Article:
Military Drinking Age

Published: 2021-07-15 04:50:06
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Category: Adolescence, Military, Youth, Alcoholism, Alcohol, Drinking Age

Type of paper: Essay

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What would happen If the drinking age were lowered for those In the military? Xx xx English 123 Mrs.. Xix 20 Par XX Military Drinking Age 1 What would happen If the drinking age were lowered for those In the military? When I started this paper, I didn't want my own views to sway my opinion on this question. The more I researched, the more I had even my own views expanded. I wanted to know what military people thought about this topic, what civilians thought and even President Obama. I wanted to explore why age 21 was chosen and when the age was lowered and then raised again and why.
For many people In the military I am sure have a different stance on this than clansman or maybe not, but this Is why I researched the information that I did. The first thing that I typed in my Google search engine box was, "Should the drinking age be lowered for the military? ' I found that President elect Obama in 2008, sympathized with Army veteran Ernest Johnson about serving his country at age 18, but not being able to come home and have a beer, but that setting the legal drinking age at 21, helped reduce the amount of drunken driving Incidents and that it should remain. Military_com. 008). This peeked my curiosity and I wondered If most law makers felt the same. New Hampshire State representative, James Explains, D-Portsmouth said that it would be hypocritical to have people make life and death decisions in Iraq, but not be able to have a drink in New Hampshire. (Shank, 2005). Both men appreciate the fact that these people help in guarding and serving our country, but both had very deferent opinions on whether it should be lowered. So I wanted to get more points of view on this matter.
I found that Jason Gibbs, the spokesperson for the Governor of Vermont, Jim Douglas had the same stance as D-Portsmouth. Gibbs said, "Philosophically, it's difficult to reconcile the notion that you can enlist in the military, serve your country, go to war, but not go into your local pub and get a draft beer. " Gibbs went on to say, "Even Gob. Jim Douglas, a republican, might see some logic in the proposal if the federal highway money was not Involved. " (Bullock, 2005). Why would federal highway money be Involved? It didn't make sense to me, so I wanted to explore that further.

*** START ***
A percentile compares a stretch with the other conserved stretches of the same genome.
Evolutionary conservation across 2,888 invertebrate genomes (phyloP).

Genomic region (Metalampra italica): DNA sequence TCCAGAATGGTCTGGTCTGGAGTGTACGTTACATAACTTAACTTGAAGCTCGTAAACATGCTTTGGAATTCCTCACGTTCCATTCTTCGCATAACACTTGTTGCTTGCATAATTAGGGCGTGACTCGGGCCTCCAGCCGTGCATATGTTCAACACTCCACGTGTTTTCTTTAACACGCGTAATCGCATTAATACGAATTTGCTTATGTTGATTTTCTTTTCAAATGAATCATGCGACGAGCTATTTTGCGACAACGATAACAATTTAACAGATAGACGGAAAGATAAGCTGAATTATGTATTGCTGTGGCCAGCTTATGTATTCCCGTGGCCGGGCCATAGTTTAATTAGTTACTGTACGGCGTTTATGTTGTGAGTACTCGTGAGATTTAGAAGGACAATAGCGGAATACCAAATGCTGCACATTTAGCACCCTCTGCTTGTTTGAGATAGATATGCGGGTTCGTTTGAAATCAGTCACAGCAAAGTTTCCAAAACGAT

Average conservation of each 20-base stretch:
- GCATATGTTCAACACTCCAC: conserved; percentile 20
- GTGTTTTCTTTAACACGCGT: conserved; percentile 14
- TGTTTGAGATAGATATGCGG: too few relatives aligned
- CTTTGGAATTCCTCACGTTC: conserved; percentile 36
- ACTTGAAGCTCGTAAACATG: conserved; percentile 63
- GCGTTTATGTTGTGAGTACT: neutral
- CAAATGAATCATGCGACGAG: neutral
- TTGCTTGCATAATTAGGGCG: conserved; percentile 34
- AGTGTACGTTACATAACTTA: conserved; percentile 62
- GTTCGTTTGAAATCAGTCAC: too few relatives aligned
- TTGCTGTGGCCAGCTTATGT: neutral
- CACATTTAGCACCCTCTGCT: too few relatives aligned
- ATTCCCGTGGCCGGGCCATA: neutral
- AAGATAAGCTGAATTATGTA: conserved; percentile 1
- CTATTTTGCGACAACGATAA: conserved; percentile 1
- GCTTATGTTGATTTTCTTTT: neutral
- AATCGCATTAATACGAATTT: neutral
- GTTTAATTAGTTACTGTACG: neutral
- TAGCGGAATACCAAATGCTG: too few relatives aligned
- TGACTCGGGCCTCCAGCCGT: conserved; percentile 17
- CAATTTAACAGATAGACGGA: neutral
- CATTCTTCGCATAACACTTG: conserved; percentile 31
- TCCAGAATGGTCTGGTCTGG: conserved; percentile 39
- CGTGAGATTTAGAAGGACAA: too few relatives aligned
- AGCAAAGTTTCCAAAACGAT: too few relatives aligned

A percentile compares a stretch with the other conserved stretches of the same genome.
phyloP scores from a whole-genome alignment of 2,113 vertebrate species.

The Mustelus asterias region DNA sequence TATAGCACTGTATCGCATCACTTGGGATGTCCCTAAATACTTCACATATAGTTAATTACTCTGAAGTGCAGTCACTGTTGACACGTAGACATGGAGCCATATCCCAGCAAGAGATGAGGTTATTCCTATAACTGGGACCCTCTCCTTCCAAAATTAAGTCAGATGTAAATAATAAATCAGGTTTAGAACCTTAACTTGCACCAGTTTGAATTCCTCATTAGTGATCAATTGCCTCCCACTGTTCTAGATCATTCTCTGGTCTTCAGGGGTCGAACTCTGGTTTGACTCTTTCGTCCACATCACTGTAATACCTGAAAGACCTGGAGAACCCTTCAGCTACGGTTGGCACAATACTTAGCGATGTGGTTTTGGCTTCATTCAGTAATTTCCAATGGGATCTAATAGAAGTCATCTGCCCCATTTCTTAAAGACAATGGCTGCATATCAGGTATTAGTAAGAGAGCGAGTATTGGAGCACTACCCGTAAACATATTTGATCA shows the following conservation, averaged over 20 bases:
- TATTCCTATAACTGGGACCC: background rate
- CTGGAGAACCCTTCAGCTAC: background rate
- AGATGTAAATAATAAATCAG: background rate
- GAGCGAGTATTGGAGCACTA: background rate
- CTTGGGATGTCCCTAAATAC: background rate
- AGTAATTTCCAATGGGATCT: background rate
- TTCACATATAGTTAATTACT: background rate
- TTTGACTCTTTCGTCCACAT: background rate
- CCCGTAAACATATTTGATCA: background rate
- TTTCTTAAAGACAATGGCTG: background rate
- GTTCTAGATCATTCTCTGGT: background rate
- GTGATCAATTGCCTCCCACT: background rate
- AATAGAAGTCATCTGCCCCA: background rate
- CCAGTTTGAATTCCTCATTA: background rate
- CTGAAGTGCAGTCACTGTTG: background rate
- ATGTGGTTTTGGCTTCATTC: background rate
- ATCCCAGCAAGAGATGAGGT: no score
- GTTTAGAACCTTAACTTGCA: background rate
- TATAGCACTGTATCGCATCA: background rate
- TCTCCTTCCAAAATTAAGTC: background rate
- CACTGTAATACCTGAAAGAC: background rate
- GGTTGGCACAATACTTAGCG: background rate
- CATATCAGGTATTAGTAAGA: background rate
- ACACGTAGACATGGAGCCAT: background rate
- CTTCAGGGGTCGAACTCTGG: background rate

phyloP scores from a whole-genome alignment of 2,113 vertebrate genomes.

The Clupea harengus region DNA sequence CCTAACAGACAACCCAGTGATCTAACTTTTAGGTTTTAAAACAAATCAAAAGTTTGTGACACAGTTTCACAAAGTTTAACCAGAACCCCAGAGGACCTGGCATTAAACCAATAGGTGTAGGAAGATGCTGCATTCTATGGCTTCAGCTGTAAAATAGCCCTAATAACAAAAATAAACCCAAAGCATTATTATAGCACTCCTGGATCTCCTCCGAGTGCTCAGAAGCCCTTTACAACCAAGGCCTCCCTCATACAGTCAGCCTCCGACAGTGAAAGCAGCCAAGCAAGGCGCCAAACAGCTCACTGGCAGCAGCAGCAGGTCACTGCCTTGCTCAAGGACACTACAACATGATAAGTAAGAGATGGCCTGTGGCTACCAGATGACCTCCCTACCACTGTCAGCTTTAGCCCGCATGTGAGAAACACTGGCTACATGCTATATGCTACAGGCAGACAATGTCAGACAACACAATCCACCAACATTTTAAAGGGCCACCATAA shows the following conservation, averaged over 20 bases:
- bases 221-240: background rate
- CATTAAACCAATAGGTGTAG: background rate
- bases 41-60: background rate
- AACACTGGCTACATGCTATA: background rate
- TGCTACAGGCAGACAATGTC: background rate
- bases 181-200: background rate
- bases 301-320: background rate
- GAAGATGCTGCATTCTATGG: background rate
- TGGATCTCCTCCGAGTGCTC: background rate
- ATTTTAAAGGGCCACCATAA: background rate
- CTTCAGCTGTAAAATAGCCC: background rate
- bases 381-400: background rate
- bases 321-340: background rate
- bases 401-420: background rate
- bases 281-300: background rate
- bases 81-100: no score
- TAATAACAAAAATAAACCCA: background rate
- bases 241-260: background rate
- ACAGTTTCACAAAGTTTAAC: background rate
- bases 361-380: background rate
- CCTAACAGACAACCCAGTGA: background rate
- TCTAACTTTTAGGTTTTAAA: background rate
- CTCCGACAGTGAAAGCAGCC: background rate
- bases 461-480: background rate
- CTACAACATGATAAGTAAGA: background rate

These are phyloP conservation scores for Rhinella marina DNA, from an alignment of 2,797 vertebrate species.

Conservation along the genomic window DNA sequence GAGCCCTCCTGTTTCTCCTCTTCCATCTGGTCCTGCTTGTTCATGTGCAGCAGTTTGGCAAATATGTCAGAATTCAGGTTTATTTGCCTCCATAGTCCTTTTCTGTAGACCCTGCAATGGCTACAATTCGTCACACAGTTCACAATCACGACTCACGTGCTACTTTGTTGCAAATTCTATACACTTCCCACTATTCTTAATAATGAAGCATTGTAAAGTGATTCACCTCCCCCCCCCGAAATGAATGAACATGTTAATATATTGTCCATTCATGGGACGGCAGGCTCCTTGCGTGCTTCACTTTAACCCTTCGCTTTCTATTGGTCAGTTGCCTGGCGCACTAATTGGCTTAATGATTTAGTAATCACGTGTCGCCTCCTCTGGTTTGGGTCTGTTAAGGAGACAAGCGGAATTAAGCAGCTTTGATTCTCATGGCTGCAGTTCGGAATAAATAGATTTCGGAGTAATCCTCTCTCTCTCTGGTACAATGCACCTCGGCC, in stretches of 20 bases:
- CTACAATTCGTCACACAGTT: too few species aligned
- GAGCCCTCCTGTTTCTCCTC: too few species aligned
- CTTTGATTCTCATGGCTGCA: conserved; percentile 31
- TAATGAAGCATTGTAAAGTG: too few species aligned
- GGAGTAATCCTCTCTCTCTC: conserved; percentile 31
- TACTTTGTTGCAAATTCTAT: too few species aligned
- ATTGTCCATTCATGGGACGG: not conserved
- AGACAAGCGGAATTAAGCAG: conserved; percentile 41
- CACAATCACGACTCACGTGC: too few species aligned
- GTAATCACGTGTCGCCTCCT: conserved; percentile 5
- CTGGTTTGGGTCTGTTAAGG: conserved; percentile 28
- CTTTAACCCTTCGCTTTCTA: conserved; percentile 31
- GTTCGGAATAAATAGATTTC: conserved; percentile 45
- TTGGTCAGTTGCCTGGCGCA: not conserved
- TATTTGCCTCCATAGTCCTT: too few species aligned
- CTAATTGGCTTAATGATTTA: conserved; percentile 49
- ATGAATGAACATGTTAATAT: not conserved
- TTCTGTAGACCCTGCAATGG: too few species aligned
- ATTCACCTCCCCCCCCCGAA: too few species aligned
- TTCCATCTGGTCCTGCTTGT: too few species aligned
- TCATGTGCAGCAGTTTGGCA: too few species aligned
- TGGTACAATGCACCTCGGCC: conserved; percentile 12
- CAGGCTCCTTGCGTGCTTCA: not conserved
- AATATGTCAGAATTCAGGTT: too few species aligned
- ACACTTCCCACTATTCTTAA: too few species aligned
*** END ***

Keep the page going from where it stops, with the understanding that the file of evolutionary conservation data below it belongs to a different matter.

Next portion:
When I searched for federal highway money, I came upon the National Minimum Drinking Age Act of 1984 (AMANDA). This Act required all states to raise their minimum purchase and public possession of alcohol to age 21 . States that did not comply faced a reduction in highway funds, under the Federal Highway Act. (Hanson, n. D). So this brings me back to one of my original questions, why was the age 21 chosen? I found that becoming a full adult at age 21 dates back to English common law. (Rice, 2 IT Military Drinking Age the age was set at 21 in 1984, when before was it 18 and why was it 18?
President Franklin Roosevelt lowered the draft age from 21 to 18 during World War II, eventually during the Vietnam era, people were upset that they were old enough to enlist in the forces, but now old enough to vote, so in 1971 they applied that same logic to drinking and lowered the age to 18. (Tree, 2008). Why would they want to change the age back to 21, I wonder? Apparently, certain states had stricter rules and teens would drive to other states that had less off strict drinking rule, drink and drive back and depending where they lived, the further out they were, the more probable it was for an alcohol related incident. (Tree, 2008).
So Mothers Against Drunk Driving (MAD) fought to have the drinking age back to 21 and that's when the AMANDA was set forth in 1984. (Tree, 2008). Now that I had all the dates figured out and who prompted the changes, I wanted to see if changing the drinking age actually had an effect on decreasing alcohol related incidents. I found that statistically in 1984, that alcohol related fatalities made up for 54% of all fatalities and 23 years later, in 2007, only 37% of alcohol related fatalities made up for all fatalities. (Alert. Com, 2006). So again, back to one of my original thoughts, I wanted to see opinions from a litany stand point.
I came upon some writings from Air Force Colonel Celebrities, who wrote that Junior enlisted, ages 18-24 made up 1/3 of the Air Force and accounted for 81% of the alcohol related incidents. He said that on average, the Air Force has about 5,300 alcohol related incidents annually, so that means 4,293 of those incidents basically belonged to the Junior enlisted. Cool. Celebrities said that the military message, "Work hard, Play hard," was sending the wrong message. (Slouchier, 2007). After a long day of work, you go out and play hard, what better of way, than to drink and relax, but there are other ways of relaxing than drinking.
As I was concluding my research, still not yet satisfied with my results, I found a website that was written by Jim Hall, from the National Transportation Board, who had all these statistics that stated how alcohol related fatalities had gone down, alcohol related suicides reduced and the number of DEW Military Drinking Age 3 arrests had decreased since raising the age of drinking to 21 . He later stated that the younger a person starts drinking, the greater the chance of that person develops alcohol dependency and or abuses alcohol. Hall, n. D).

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